Australia’s Bishop Says U.S. Continues to Process Nauru Refugees

  • Foreign Minister expects agreement with U.S. will be honored
  • Bishop denies report interviews with asylum seekers suspended

Australia’s Foreign Minister Julie Bishop says U.S. officials are continuing to interview asylum seekers on the Pacific island of Nauru and she expects a deal with the U.S to resettle the refugees will be honored.

Reuters earlier reported the interviews had been suspended due to uncertainty about the status of the deal and precisely what the new Trump administration’s requirement of “extreme vetting” would mean in practice.

Bishop told the Australian Broadcasting Corporation that vetting is still taking place, adding “we remain in contact with the Trump administration and our embassy in Washington is also working with U.S. officials and we expect that vetting process would be as tough as Australia’s vetting process in terms of health and security checks.”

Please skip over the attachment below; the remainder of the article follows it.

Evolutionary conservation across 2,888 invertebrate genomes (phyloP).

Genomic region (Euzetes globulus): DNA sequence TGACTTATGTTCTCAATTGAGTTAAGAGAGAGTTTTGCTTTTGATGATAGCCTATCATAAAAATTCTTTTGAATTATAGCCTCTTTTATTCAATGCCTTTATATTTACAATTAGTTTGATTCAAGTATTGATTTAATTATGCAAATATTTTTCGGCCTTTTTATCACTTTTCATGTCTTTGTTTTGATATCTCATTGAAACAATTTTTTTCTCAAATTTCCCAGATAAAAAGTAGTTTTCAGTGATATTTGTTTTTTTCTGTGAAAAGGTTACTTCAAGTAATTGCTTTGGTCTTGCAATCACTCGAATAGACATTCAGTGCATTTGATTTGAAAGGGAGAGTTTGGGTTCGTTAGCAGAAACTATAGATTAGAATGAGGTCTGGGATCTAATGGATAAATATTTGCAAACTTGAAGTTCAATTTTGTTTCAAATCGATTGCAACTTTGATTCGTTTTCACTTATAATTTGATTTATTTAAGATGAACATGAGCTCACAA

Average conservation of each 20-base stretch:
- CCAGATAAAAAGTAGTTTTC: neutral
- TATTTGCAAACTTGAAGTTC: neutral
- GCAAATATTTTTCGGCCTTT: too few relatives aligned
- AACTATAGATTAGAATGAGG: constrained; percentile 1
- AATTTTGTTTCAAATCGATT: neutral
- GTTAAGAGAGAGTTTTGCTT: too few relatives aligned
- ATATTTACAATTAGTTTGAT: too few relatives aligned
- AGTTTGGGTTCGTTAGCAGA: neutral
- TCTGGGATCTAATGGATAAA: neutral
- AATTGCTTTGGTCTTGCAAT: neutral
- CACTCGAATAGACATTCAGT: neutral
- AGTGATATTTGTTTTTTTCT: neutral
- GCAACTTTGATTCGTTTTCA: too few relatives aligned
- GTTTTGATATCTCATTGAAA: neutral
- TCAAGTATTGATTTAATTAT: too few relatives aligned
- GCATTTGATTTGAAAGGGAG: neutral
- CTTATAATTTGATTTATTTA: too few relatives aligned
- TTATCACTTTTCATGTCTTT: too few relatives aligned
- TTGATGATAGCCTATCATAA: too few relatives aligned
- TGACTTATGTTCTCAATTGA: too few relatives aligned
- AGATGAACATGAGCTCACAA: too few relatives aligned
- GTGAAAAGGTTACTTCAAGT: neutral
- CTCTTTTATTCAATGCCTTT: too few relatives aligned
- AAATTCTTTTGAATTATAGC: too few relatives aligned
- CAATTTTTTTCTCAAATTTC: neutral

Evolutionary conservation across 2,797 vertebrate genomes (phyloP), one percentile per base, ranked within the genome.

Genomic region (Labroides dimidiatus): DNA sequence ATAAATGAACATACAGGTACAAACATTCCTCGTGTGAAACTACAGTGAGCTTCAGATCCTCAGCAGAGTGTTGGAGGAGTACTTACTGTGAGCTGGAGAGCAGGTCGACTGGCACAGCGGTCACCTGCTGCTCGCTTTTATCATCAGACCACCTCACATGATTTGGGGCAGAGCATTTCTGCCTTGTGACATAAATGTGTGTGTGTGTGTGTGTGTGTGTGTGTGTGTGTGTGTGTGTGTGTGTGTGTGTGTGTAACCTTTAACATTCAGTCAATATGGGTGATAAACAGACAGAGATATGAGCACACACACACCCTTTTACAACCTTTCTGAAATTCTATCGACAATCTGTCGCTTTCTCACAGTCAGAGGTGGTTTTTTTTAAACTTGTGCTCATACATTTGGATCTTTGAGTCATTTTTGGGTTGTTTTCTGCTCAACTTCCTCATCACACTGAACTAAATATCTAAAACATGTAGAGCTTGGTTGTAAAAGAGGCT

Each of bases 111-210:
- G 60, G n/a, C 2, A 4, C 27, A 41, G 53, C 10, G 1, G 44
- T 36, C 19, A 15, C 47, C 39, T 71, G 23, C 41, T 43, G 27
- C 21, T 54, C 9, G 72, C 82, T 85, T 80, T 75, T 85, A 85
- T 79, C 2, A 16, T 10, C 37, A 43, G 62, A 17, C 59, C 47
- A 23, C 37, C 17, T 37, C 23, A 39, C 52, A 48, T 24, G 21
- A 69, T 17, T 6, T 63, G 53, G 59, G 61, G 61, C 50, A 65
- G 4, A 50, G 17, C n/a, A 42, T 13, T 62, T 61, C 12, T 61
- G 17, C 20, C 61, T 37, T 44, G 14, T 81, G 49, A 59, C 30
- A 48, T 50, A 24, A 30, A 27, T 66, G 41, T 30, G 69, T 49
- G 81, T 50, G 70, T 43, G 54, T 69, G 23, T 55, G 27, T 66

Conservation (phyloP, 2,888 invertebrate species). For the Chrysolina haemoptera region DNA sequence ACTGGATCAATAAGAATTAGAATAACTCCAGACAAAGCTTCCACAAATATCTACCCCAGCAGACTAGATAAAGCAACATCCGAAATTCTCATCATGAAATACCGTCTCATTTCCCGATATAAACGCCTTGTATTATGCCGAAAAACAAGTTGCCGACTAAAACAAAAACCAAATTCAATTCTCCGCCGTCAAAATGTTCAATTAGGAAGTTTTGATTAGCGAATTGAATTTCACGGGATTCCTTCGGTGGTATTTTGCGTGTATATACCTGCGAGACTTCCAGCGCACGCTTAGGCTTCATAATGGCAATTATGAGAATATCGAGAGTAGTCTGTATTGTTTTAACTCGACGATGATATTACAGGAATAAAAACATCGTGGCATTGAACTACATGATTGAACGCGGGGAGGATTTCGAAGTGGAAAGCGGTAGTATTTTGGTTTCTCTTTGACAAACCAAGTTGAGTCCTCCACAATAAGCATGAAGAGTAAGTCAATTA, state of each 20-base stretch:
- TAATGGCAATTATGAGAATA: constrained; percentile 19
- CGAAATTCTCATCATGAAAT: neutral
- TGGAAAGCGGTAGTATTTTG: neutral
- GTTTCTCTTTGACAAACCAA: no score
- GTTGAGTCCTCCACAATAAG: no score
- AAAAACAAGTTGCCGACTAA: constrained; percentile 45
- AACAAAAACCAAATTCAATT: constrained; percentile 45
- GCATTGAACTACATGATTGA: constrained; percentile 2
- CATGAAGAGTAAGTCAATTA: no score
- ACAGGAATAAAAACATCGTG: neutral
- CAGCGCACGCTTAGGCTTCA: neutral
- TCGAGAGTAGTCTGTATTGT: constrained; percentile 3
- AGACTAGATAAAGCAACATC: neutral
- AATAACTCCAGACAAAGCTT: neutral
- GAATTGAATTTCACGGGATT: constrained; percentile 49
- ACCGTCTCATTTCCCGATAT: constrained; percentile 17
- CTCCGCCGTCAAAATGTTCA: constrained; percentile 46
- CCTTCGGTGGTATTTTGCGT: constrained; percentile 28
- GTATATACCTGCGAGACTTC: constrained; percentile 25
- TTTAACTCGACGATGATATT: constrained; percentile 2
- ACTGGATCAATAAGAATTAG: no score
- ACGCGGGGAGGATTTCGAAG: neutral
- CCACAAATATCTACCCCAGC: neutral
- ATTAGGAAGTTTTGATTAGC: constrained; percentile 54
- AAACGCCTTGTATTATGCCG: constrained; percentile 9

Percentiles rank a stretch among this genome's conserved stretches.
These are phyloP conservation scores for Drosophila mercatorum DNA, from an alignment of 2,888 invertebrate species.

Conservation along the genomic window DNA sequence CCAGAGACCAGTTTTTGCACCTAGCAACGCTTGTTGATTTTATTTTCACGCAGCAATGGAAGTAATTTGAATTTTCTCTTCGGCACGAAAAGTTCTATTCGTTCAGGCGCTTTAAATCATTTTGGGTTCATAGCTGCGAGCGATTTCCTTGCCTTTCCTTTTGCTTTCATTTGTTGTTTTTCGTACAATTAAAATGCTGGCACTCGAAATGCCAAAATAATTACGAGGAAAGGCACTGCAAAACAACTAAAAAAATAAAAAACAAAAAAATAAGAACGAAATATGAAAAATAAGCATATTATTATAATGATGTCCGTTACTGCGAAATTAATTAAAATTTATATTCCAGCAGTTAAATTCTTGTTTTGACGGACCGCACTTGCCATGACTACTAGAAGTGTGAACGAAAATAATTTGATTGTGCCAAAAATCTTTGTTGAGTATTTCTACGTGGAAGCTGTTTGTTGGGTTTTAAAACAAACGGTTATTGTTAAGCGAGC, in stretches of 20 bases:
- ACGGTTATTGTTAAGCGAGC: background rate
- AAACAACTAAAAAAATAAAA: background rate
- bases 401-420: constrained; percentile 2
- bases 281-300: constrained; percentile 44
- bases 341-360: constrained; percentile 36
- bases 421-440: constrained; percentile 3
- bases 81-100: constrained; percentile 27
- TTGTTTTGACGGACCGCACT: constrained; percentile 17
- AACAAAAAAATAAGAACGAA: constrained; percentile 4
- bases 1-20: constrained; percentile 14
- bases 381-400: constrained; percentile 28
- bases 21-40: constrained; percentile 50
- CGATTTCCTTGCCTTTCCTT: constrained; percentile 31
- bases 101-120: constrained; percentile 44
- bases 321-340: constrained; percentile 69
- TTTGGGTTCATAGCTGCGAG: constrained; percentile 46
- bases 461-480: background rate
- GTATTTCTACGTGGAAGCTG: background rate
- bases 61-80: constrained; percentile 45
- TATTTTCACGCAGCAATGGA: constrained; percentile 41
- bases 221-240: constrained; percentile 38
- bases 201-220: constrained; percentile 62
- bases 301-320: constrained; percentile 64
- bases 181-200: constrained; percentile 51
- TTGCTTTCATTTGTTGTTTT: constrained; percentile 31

Under the deal agreed with the Obama administration, the U.S. will take more than 1,000 asylum seekers held by Australia off-shore in return for Australia accepting refugees from Central America. 

This had been thrown into doubt following the election of President Donald Trump, who publicly branded the arrangement a “dumb deal.” The Washington Post reported Trump berated Australian Prime Minister Malcolm Turnbull in a Jan. 28 phone call when discussing the deal. The president told Turnbull he had spoken to four other global leaders that day, including Russian President Vladimir Putin, and “this was the worst call by far,” the paper reported, citing unidentified U.S. officials.

Subsequently, White House spokesman Sean Spicer said the U.S. intended to “honor these commitments in some way,” although he cautioned that the refugees, mainly from nations like Iran and Iraq, would be subject to “a very, very extreme vetting process.”

    Before it's here, it's on the Bloomberg Terminal.